Norwich business helps you smell better than Beyonce

From Beyonce to Britney and Jennifer Aniston to, errr, Josie from Big Brother, anyone who is anyone has their own perfume. EMMA LEE follows in their footsteps and creates her own signature scent.

Did you find Jennifer Aniston in your Christmas stocking? Or Katy Perry, maybe? This festive season it seems like more celebrities than ever put their name to a perfume. It's official, anybody who's anybody has their own signature scent.

Although it's a comparatively new sector, celebrity fragrances have proved to be highly lucrative for the perfume houses.

No longer is it enough to have a famous face associated with your brand (blonde bombshell Marilyn Monroe famously declared that the only thing she wore to bed was Chanel No 5). Now they are the brand.

This Christmas another host of celebrities got in on the act, with Dannii Minogue, Beyonce and, err, Big Brother 11 winner Josie Gibson (to be fair, some of the money from her scent did go to the charity Look Good Feel Better) joining a roll-call of A-to-Z-listers who have their own fragrance including the Beckhams, Kylie, Kate Moss, Gwen Stefani and Katie Price.

If Beyonce's debut fragrance Heat is her personality in a bottle, then, crikey, she's one feisty lady.

And more are set to join them – pop diva Rihanna's Reb'l Fleur will be on counters this spring and Lady Gaga is developing her own fragrance line – hopefully she won't use her infamous meat dress as inspiration.

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And if celebs aren't creating their own perfume, they're advertising it. Keira Knightley, Audrey Tautou and Nicole Kidman have all starred in campaigns for Chanel,

And Oscar front-runner Natalie Portman, currently wowing audiences in the ballet melodrama Black Swan, is the new face of Miss Cherie Dior.

Perfume is certainly big business. In the 1980s, the era of the 'blockbuster' scent like Poison, Jazz and LouLou, around 20 new fragrances were launched. Now hundreds are launched every year, with the hope that one of them could become a timeless classic like Chanel No 5, which was first launched in 1921 and Nina Ricci's L'Air Du Temps which arrived in 1948.

But having your own signature scent isn't just the preserve of the rich and famous.

Dale Evans runs the Perfume Studio at Hethersett. There the beauty expert helps clients design their own fragrance from 18 blends specially created by a master perfumer.

She has worked in the beauty industry for 20 years. As well as the Perfume Studio, she offers CACI non-surgical face lifts, facials, permanent make-up and tattoo removal.

'It's really popular for film stars and pop stars to make their own perfumes,' says Dale. 'We have people making signature scents for their wedding or hen night groups.'

And it's not just for the girls – men can design their own fragrance too.

Perfume is the ultimate accessory and can really make you stand out in a crowd. The ultimate fashion faux pas is turning up to an event in the same outfit as someone else – and Dale says that many of her clients want to create a perfume that is unique to them as well as emulate their favourite celebrities. Like clothes, some scents go in and out of fashion – and she notices that some scents appeal to certain age groups, such as younger people tending to like vanilla and fruity notes.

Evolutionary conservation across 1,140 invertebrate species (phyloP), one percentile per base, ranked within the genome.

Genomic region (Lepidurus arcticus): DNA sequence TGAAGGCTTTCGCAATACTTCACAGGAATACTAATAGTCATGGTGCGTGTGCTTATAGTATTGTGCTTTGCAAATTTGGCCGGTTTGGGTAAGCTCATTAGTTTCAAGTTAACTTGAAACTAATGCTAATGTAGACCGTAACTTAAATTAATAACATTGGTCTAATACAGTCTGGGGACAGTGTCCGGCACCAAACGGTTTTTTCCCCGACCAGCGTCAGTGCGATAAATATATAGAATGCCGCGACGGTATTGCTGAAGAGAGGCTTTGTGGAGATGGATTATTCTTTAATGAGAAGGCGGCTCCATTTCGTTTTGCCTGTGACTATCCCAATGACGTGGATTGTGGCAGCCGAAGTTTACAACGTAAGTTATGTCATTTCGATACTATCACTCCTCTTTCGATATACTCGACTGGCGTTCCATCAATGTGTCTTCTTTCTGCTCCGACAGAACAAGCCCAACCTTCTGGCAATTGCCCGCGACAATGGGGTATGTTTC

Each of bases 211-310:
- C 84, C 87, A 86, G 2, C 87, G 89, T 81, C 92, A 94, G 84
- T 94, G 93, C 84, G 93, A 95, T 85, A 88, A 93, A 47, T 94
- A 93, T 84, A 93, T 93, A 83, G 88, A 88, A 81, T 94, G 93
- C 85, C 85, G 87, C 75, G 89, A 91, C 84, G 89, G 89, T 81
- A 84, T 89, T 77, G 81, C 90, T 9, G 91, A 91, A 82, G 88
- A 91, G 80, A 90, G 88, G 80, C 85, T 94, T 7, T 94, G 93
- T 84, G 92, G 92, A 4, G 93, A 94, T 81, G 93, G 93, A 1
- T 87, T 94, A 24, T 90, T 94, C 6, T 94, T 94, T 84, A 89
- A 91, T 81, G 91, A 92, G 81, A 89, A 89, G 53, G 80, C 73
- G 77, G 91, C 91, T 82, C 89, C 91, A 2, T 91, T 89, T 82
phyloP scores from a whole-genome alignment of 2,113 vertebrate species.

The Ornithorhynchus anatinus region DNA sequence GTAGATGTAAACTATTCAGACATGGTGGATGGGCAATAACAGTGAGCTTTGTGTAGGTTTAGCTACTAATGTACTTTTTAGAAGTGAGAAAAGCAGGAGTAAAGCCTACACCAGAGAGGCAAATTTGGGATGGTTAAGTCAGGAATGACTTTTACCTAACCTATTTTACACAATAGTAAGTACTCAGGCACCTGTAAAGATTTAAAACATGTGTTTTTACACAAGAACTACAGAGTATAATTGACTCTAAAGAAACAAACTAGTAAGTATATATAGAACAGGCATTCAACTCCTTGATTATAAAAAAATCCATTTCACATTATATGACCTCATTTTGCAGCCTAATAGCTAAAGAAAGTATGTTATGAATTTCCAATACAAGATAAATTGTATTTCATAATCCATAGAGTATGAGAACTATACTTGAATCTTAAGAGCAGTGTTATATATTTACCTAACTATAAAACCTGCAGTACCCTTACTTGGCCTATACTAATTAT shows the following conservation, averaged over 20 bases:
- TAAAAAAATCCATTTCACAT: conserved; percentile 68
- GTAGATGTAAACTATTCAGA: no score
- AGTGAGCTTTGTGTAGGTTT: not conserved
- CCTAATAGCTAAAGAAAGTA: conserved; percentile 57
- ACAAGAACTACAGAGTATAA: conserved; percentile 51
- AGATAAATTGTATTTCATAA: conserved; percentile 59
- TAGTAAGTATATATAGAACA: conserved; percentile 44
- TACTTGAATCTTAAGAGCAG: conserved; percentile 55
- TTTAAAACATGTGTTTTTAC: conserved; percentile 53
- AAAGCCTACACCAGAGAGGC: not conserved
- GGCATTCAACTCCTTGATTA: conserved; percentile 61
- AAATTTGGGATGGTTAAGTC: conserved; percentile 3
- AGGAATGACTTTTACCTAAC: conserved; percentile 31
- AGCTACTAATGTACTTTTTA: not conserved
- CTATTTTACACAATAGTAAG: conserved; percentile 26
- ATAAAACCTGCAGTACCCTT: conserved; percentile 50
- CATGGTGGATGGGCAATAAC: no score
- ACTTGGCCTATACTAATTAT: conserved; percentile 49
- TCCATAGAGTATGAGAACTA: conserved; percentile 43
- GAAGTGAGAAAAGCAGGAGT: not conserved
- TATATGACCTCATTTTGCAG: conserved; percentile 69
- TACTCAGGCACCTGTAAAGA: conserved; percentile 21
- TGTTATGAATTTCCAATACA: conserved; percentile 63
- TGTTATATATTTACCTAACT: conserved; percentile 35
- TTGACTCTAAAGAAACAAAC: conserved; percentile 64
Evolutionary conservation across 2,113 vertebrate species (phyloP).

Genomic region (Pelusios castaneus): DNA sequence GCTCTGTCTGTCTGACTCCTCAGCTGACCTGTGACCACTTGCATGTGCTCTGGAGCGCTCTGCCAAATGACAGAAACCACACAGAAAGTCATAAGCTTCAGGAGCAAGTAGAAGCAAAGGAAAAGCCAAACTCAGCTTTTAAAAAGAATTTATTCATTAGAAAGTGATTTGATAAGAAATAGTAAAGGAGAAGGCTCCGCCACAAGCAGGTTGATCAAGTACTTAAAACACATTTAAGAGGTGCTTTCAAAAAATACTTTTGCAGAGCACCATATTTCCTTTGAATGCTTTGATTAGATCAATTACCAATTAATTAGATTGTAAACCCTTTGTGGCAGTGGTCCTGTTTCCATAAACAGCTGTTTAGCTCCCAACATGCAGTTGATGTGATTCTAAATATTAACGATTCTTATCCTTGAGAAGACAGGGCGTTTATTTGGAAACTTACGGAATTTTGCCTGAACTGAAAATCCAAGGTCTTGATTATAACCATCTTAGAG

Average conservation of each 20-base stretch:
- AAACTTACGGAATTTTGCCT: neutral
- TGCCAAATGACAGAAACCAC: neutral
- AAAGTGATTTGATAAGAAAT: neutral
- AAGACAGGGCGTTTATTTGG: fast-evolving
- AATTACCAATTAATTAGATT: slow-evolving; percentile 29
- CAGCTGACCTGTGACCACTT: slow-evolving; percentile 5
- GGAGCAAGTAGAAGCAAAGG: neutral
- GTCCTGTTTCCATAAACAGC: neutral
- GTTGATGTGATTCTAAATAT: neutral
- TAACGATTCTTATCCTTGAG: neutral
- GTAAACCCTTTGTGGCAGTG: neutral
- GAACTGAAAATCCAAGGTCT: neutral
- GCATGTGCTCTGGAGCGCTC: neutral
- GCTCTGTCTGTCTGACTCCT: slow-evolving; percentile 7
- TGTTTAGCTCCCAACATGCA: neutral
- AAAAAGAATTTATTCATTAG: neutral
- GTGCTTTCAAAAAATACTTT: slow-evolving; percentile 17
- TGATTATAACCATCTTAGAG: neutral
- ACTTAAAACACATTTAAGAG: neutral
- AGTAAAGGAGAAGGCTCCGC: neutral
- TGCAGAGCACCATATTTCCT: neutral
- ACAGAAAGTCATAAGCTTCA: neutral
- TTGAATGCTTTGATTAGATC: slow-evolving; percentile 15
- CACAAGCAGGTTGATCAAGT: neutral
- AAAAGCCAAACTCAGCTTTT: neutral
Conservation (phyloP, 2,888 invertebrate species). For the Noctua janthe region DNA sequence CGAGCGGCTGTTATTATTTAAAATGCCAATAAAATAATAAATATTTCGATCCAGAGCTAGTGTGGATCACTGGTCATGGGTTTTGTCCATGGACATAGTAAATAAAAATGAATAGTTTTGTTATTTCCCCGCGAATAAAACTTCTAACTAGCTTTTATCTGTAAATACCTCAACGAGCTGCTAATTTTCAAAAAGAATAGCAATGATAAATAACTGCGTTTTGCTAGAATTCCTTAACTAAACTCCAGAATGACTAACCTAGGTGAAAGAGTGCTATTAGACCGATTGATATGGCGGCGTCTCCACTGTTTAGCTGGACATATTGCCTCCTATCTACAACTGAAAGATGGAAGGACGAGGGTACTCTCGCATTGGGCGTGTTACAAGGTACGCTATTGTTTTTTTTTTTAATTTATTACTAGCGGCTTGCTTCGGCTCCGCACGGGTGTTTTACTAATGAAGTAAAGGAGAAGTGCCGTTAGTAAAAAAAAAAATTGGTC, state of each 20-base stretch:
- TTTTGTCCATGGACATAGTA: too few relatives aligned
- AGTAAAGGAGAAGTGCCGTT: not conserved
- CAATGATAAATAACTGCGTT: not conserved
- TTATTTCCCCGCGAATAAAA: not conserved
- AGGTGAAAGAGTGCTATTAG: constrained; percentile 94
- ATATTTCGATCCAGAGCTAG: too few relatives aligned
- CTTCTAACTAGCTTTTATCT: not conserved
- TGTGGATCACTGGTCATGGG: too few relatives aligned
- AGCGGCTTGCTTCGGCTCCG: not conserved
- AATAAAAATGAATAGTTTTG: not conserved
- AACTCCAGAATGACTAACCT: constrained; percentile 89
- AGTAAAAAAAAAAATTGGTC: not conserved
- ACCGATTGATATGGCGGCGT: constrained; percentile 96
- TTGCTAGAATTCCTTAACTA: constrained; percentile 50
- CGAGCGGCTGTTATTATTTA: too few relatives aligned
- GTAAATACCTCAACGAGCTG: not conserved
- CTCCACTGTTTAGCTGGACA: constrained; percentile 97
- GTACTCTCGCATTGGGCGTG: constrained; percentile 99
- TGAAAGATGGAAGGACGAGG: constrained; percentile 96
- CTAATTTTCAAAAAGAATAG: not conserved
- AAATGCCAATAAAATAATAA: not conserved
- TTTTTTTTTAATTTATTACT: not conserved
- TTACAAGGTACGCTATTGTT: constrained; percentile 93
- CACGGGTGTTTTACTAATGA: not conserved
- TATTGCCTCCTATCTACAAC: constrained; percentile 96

First comes the science bit. Fragrances are made up of top, middle and base 'notes', which are blended together.

Explaining the difference between them Dale says: 'The base notes stay on your skin until you wash it off. The middle notes last between six and eight hours and the top notes about two hours. The top notes disappear quite quickly – that's why you think you like a perfume and then find you don't like it as much as you did,' she says.

Then, nose at the ready, it's time to get sniffing.

The process takes about an hour, and as well as making a 20ml eau de parfum, which comes in a sparkly atomiser and presentation box, you can name your fragrance and enter into the Perfume Studio's perfume hall of fame.

Your nose can only differentiate between about three fragrances at a time, so it's important not to wear perfume on the day of the consultation.

Like with wine tasting, where you cleanse the palette every so often between sampling, in the case of perfume making, smelling coffee beans works a treat.

The first job is to eliminate the fragrances you definitely don't like. You can go for a blend of all 18 if you like, but that might be a bit of a heady brew.

'Your sense of smell is rather under-used,' says Dale. To make sure that decisions about the scents are made on aroma alone, she doesn't tell you their names to avoid influencing you and recommends that you test them with your eyes closed.

The scents were divided up into three piles – the definite nos, the maybes and the yeses.

I am a fan of fruity, fresh fragrances like Benefit's Maybe Baby and DKNY's Be Delicious, so I immediately ruled out the heavier, more masculine notes.

After the first round, it was time to work out what I liked. To do this, Dale took my 'yeses', then swapped the 'maybes' in and out one by one to see what difference it made. By this time my nose was getting attuned and I was able to give an instant yes or no to each.

My signature scent consisted of three base notes (so it will be super long-lasting) – balsamic, woody and musky, with two middle notes of rose floral and ozonic. My nose also chose two top notes, citrus and aldeydic – the latter, Dale says, is used by Chanel in its iconic No 5.

The verdict when I returned to the office was that my scent was 'better than Beyonce's'.

That's what I call the sweet smell of success.

Consultations for one to two people at the Perfume Studio, Hethersett, cost �50 per person. Group bookings and Perfume Studio gift vouchers are also available.

For more information phone 07921 367910, visit or e-mail